Rétin and France have announced that they have drawn up plans to prevent further border chaos.
In a joint statement on Friday, Border Force Director General Phil Douglas and Police aux Frontieres Deputy Director General Brigitte Lafourcade said the two countries were “working closely” to support the smooth flow of traffic.
It comes as tens of thousands of families saw their cross-Channel journey ruined last weekend by gridlock traffic and hours of delays, blamed on a lack of French border officers and school holidays on the M20. There was a serious accident with
Mr Douglas and Ms Lafourcade said: “France and the UK have been working closely together in recent days to prepare for the management of our shared border in the current era of increased passenger traffic.
“Both Police aux Frontiers and UK Border Force, in partnership with port operators, have put in place plans to maximize passenger flows at joint controls on both sides of the Channel this weekend.
“France and the UK will continue to work together throughout the summer and beyond to support freight and passenger flows across the Channel.”
The Cabinet Office said earlier on Friday that British and French officials had held formal talks on the travel chaos this week.
They have now set up a new “UK-French Passenger Technical Working Group”, which will meet weekly over the summer to prevent further disruption for passengers traveling on both sides of the Channel.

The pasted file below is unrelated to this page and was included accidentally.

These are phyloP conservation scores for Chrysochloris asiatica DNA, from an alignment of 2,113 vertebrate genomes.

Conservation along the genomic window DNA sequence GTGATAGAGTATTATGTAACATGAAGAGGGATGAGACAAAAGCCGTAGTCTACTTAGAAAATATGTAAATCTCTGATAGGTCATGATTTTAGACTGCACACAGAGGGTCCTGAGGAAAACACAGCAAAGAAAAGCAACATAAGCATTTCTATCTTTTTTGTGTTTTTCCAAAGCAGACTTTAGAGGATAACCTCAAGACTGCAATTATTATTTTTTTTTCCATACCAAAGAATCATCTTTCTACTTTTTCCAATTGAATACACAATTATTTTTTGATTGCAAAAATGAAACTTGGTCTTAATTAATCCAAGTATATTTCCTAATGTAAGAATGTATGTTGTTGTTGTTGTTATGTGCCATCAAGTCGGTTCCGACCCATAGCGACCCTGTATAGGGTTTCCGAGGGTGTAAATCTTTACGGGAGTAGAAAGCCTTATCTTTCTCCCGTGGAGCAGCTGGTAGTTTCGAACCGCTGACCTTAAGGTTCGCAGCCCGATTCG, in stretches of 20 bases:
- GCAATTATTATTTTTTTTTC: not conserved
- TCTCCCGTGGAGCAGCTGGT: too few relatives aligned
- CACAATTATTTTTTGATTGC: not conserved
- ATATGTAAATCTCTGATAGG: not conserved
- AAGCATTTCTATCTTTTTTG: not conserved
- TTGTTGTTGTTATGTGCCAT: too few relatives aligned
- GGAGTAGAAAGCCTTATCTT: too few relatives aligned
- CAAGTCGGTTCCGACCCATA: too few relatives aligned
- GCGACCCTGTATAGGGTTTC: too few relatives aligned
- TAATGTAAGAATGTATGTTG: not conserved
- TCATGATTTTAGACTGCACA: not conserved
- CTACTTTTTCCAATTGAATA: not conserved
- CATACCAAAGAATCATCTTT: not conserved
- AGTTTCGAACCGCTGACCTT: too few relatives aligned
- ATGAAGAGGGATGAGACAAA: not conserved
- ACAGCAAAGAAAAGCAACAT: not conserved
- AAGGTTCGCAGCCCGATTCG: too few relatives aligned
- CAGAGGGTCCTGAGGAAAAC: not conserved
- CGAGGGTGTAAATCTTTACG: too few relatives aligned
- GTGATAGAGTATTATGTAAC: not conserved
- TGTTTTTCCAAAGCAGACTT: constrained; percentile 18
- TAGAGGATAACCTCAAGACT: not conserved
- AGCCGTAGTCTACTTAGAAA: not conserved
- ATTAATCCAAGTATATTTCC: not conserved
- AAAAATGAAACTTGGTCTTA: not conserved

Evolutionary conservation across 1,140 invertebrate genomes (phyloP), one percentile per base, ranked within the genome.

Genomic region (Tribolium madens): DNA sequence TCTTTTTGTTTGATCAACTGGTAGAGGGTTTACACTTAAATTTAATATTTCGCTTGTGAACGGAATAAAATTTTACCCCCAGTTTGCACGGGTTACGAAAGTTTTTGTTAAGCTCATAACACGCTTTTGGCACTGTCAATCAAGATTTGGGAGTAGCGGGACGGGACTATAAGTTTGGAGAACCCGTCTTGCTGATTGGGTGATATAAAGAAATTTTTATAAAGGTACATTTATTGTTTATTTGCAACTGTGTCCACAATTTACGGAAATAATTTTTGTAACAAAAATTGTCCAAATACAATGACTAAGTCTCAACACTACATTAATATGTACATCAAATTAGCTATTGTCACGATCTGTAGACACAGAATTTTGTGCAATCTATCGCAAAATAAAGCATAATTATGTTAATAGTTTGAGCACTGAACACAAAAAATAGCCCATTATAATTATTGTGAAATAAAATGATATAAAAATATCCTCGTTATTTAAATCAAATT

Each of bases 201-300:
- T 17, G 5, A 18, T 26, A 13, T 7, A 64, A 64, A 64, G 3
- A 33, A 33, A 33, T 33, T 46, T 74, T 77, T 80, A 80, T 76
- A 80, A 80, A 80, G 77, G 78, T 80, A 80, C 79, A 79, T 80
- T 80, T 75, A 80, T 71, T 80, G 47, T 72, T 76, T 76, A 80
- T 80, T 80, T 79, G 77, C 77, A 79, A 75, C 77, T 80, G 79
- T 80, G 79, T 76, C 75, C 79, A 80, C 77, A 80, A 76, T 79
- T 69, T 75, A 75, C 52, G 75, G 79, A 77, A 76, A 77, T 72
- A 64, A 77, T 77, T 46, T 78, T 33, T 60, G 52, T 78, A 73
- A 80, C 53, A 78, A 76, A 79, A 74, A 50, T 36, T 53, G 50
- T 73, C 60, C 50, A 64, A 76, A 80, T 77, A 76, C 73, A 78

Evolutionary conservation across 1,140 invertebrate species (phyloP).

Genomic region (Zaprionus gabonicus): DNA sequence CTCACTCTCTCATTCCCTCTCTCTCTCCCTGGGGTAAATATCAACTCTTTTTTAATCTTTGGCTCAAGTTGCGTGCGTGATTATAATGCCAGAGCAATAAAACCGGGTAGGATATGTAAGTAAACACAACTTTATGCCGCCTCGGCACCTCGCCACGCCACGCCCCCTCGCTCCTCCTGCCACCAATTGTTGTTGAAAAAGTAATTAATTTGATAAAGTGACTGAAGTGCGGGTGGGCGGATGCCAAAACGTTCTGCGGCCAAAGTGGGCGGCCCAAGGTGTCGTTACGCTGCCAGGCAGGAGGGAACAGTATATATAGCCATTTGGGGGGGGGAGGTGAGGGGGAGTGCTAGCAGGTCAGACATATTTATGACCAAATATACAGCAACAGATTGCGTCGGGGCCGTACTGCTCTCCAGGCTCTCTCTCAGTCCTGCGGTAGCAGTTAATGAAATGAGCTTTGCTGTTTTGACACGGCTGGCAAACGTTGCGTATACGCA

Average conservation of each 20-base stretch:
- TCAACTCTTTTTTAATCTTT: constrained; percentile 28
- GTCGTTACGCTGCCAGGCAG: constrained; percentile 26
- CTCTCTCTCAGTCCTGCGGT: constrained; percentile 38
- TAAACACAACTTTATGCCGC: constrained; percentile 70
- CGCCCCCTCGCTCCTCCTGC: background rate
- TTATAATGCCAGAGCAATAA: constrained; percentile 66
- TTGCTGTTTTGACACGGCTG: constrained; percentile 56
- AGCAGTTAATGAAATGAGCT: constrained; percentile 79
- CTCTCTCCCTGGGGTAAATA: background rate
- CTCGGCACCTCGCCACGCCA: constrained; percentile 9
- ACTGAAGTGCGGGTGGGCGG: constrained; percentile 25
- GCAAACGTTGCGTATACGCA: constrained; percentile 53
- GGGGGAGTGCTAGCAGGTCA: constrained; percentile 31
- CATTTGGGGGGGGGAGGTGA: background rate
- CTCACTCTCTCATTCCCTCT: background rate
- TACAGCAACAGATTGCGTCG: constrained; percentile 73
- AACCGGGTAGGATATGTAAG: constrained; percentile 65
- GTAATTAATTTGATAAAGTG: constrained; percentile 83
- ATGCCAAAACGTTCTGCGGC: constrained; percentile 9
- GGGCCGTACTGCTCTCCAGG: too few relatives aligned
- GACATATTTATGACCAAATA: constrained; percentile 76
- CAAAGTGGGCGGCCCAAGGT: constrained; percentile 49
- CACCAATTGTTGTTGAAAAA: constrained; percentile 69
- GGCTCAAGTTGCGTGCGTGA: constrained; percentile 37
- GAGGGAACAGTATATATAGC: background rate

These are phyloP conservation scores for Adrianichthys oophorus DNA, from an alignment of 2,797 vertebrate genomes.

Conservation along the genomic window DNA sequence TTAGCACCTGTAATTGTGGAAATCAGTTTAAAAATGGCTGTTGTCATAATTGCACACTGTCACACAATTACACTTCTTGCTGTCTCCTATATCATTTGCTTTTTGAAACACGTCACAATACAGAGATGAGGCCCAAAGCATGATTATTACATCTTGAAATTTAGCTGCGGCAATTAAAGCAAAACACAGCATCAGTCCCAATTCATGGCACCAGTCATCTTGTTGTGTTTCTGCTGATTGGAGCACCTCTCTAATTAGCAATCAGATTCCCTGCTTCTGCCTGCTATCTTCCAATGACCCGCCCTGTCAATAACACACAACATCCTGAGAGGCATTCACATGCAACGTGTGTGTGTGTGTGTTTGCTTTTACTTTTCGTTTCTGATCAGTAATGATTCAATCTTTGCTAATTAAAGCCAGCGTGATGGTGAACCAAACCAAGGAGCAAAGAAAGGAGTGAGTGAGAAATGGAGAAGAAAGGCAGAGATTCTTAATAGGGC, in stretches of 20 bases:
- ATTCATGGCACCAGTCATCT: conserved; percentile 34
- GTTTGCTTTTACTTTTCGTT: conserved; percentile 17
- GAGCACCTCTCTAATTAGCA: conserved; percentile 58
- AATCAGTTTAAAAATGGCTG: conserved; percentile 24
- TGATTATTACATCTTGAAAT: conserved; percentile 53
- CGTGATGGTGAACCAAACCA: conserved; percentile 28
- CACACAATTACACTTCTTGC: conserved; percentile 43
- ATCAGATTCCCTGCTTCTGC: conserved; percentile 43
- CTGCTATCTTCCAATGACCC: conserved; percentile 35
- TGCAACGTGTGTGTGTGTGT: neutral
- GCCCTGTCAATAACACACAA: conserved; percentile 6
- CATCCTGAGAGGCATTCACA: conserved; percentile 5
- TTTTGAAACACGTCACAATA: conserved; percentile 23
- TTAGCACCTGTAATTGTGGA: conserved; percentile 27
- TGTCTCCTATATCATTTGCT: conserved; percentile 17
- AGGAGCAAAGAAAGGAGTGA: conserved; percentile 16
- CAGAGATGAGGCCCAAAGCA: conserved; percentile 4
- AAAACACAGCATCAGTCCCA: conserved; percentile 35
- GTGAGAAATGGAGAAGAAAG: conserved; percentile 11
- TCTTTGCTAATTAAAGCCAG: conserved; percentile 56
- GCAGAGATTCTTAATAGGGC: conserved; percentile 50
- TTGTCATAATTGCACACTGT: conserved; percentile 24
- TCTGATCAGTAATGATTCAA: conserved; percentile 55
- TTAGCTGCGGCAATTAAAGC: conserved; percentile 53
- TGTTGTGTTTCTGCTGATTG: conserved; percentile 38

The Cabinet Office said traffic enforcement was also in place to keep roads passable around Dover and Folkestone.
Earlier on Friday, several major roads across the UK were congested, affecting holidaymakers heading to the south and south-west of England.
This was due to the first switchover days for holidays during the school summer holidays in England and Wales, the rail strike, the Commonwealth Games in Birmingham, and the start of the Football League season in England.
The AA put out its first “Amber Traffic Warning” between 11am and 3pm on Friday and Saturday.
Much of the M25 was congested while the M5 was picking up traffic heading south-west.
The M4 westbound towards Bristol, the M55/M6 interchange Preston, Lancashire, the M42 east of Birmingham, the M60 in Manchester and the M62 and A64 towards York were also slow.
Yet fears of a repeat of last week’s horrific delays on roads leading to the port of Dover and Folkestone proved unfounded.
At Dover and Folkestone, operations were much smoother on Friday, with P&O Ferries saying there were “no queues at border controls and traffic flowing freely through the port”.
Port of Dover chief executive Doug Bannister said on Thursday that French border control would be given “full resources”, which would make a “fundamental difference”.
The port expects to welcome around 140,000 passengers, 45,000 cars and 18,000 freight vehicles between Thursday and Sunday.
National Highways, which manages England’s motorways and major A roads, said: “Drivers traveling in and around Kent are advised to plan ahead as this weekend Likely to be very busy.
“Operation Brook Contraflow continues on the M20 and is part of measures to improve the resilience of Kent and ensure the smooth flow of traffic in the region in the event of disruption to services across the English Channel.”
Jack Cousins, head of roads policy for the AA, said: “While this heavy traffic is a source of frustration for many, those working for the British tourism industry should be delighted that so many people are holidaying at home. Want and want to find the best UK offers.
“A shining light is the south-east where both Dover and Folkestone have no delays.
“However, tomorrow will be even busier, so drivers planning to hit the road need to be prepared to hold up traffic.